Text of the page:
Walz touts clean energy jobs amid uncertain nuclear future
ST. PAUL, Minn. (AP) — Gov. Tim Walz and Commerce Commissioner Steve Kelley said Monday that economics suggest nuclear power won’t be part of Minnesota’s energy mix if the state adopts the governor’s goal of getting 100 percent of its energy from carbon-free sources by 2050.
Walz and Kelley made the remarks at a news conference that they held to celebrate the growth in clean energy jobs in Minnesota.
“We are outpacing other states,” the governor said. “Now is the time for Minnesota to seize the momentum.”
The governor set the ambitious carbon-free goal last month in hopes of building on the success of Minnesota’s Next Generation Energy Act, which passed in 2007 and was signed into law by Republican Gov. Tim Pawlenty. That law required Minnesota utilities to get at least 25 percent of their electricity from renewable sources by 2025 to reduce greenhouse gas emissions. The rapid growth of wind and solar power helped the state largely achieve that goal two years ago.
The carbon-free standard is part of a broad energy and climate policy bill that passed a committee Friday in the Democratic-controlled Minnesota House. But the idea is stalled in the GOP-controlled Senate. Minneapolis-based Xcel Energy, which operates the Monticello and Prairie Island nuclear power plants, has set a similar goal but hasn’t decided if nuclear should remain one of its sources after the plants’ licenses expire in the 2030s. Officials from smaller Minnesota utilities testified last month that they can’t meet the goal.
Kelley said the governor’s proposal doesn’t take a position for or against nuclear power. While it allows for the possibility that nuclear could be part of the state’s energy portfolio in 2050, the commissioner said the odds at the moment are against it.
“Just as a realist, looking at the cost of new nuclear power plants, unless there’s a radical change in technology sometime in the next decades, it does not look likely that it will be cost-effective to invest in new nuclear in Minnesota,” the commissioner said.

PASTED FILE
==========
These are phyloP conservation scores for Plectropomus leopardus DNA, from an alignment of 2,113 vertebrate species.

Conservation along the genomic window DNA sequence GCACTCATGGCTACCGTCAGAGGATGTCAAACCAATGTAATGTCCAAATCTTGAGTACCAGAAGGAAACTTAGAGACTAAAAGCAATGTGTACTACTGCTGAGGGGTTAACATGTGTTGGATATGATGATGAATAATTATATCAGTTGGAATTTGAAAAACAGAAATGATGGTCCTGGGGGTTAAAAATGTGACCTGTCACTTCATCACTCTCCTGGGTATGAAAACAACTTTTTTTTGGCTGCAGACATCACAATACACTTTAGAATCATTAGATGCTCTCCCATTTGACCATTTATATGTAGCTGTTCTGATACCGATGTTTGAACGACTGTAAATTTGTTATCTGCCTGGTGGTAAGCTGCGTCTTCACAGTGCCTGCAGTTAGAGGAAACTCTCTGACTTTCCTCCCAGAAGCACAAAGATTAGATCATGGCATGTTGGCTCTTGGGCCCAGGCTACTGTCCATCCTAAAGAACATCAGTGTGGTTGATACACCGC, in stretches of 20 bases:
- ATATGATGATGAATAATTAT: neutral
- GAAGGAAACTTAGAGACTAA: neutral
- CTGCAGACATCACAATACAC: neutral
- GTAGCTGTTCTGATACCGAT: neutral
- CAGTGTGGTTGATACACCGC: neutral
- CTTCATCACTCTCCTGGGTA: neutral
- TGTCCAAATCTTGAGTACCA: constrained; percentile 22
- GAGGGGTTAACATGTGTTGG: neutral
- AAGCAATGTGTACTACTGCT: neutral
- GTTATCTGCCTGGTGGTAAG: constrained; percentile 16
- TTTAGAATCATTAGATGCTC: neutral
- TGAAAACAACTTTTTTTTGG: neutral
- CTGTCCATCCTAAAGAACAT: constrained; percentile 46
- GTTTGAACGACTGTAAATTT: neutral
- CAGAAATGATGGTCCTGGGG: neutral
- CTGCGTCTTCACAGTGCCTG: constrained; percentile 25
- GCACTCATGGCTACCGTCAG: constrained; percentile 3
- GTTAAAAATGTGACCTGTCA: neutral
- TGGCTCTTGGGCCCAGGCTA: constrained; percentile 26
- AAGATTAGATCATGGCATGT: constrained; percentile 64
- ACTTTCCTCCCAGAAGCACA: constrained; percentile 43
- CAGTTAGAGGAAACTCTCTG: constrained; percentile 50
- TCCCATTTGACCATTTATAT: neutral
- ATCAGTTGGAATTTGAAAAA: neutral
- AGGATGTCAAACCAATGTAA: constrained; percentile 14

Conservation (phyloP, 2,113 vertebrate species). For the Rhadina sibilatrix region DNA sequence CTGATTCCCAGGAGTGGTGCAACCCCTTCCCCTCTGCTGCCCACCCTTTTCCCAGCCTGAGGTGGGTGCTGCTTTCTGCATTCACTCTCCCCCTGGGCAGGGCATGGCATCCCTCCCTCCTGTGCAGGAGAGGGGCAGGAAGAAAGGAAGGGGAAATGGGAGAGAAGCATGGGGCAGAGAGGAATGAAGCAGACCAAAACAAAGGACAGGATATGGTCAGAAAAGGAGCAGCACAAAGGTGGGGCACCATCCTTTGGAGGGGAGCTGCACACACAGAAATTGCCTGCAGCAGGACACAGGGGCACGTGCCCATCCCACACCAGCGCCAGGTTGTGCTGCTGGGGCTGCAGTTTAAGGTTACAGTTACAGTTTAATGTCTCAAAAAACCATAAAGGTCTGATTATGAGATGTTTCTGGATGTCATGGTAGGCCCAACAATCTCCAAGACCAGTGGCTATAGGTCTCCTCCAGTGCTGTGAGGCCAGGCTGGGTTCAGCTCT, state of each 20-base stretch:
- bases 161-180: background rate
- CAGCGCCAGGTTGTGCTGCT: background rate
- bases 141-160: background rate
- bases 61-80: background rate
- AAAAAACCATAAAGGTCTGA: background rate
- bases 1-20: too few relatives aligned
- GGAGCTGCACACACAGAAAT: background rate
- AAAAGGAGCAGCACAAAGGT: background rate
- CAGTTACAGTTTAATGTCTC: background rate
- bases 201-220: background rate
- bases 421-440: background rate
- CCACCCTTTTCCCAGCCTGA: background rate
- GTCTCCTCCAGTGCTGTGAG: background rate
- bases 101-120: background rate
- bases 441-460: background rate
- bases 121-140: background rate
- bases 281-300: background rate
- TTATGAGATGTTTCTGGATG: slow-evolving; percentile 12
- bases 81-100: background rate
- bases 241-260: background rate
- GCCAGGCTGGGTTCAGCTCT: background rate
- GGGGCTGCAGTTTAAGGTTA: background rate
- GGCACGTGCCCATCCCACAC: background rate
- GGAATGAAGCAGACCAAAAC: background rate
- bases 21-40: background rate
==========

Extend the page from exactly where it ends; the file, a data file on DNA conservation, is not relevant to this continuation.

Walz endorsed Kelley’s statements and added he wants to see a solution to long-term nuclear waste storage, noting that Xcel stores spent fuel in above-ground casks next to the small reservation of the Prairie Island Dakota tribe because the federal government has failed to establish a permanent disposal site.
“The storage issue always has to be on the front end, always has to be taken care of first,” the governor said.
Walz held the news conference to draw attention to an annual report released Monday by the industry group Clean Energy Economy Minnesota that said more than 61,000 residents now work in clean energy industries, an increase of over 2,700 jobs in 2018 for a growth rate of 4.7%. The report said Minnesota led the region in renewable energy job gains, especially in wind and solar.
“This is Minnesota’s future but it didn’t happen by chance,” the governor said, pointing to the 2007 law. “We need to be deliberate in how we go about things.”
The Center of the American Experiment — a conservative think tank that says a higher renewable mandate would kill jobs by driving up energy prices — countered in a statement that the report’s claims of clean energy job gains were artificially inflated because it counts jobs that are “only loosely related” such as installers of energy-efficient appliances.